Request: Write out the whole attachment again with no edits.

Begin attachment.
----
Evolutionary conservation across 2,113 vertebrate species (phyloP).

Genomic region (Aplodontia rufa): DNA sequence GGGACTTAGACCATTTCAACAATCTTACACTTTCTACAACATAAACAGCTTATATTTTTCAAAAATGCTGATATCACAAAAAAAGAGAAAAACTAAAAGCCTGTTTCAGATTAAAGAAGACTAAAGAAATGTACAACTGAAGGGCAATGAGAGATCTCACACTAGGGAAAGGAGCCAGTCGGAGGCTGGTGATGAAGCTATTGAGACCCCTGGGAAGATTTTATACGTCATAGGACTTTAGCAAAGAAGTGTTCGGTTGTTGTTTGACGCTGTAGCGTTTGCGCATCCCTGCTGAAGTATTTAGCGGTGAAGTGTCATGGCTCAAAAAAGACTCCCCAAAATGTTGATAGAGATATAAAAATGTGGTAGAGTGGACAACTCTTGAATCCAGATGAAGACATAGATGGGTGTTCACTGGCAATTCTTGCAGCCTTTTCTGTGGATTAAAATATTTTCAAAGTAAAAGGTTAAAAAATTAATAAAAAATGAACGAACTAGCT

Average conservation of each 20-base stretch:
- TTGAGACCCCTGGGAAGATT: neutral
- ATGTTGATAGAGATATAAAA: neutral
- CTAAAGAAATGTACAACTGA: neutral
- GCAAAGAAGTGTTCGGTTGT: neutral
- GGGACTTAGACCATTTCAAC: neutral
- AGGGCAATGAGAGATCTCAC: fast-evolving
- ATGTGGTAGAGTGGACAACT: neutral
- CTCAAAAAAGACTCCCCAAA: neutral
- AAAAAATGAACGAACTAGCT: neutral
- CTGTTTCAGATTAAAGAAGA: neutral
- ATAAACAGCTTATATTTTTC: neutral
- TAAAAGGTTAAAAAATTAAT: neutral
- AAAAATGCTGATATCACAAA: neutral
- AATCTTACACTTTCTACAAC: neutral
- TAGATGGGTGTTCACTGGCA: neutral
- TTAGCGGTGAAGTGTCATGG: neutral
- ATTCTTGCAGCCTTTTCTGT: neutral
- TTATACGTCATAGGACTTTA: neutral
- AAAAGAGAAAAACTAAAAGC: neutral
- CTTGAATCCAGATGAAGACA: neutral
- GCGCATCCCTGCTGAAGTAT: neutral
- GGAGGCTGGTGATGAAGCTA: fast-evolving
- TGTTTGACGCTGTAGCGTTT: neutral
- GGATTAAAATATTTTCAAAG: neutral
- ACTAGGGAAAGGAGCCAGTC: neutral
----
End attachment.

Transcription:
Evolutionary conservation across 2,113 vertebrate species (phyloP).

Genomic region (Aplodontia rufa): DNA sequence GGGACTTAGACCATTTCAACAATCTTACACTTTCTACAACATAAACAGCTTATATTTTTCAAAAATGCTGATATCACAAAAAAAGAGAAAAACTAAAAGCCTGTTTCAGATTAAAGAAGACTAAAGAAATGTACAACTGAAGGGCAATGAGAGATCTCACACTAGGGAAAGGAGCCAGTCGGAGGCTGGTGATGAAGCTATTGAGACCCCTGGGAAGATTTTATACGTCATAGGACTTTAGCAAAGAAGTGTTCGGTTGTTGTTTGACGCTGTAGCGTTTGCGCATCCCTGCTGAAGTATTTAGCGGTGAAGTGTCATGGCTCAAAAAAGACTCCCCAAAATGTTGATAGAGATATAAAAATGTGGTAGAGTGGACAACTCTTGAATCCAGATGAAGACATAGATGGGTGTTCACTGGCAATTCTTGCAGCCTTTTCTGTGGATTAAAATATTTTCAAAGTAAAAGGTTAAAAAATTAATAAAAAATGAACGAACTAGCT

Average conservation of each 20-base stretch:
- TTGAGACCCCTGGGAAGATT: neutral
- ATGTTGATAGAGATATAAAA: neutral
- CTAAAGAAATGTACAACTGA: neutral
- GCAAAGAAGTGTTCGGTTGT: neutral
- GGGACTTAGACCATTTCAAC: neutral
- AGGGCAATGAGAGATCTCAC: fast-evolving
- ATGTGGTAGAGTGGACAACT: neutral
- CTCAAAAAAGACTCCCCAAA: neutral
- AAAAAATGAACGAACTAGCT: neutral
- CTGTTTCAGATTAAAGAAGA: neutral
- ATAAACAGCTTATATTTTTC: neutral
- TAAAAGGTTAAAAAATTAAT: neutral
- AAAAATGCTGATATCACAAA: neutral
- AATCTTACACTTTCTACAAC: neutral
- TAGATGGGTGTTCACTGGCA: neutral
- TTAGCGGTGAAGTGTCATGG: neutral
- ATTCTTGCAGCCTTTTCTGT: neutral
- TTATACGTCATAGGACTTTA: neutral
- AAAAGAGAAAAACTAAAAGC: neutral
- CTTGAATCCAGATGAAGACA: neutral
- GCGCATCCCTGCTGAAGTAT: neutral
- GGAGGCTGGTGATGAAGCTA: fast-evolving
- TGTTTGACGCTGTAGCGTTT: neutral
- GGATTAAAATATTTTCAAAG: neutral
- ACTAGGGAAAGGAGCCAGTC: neutral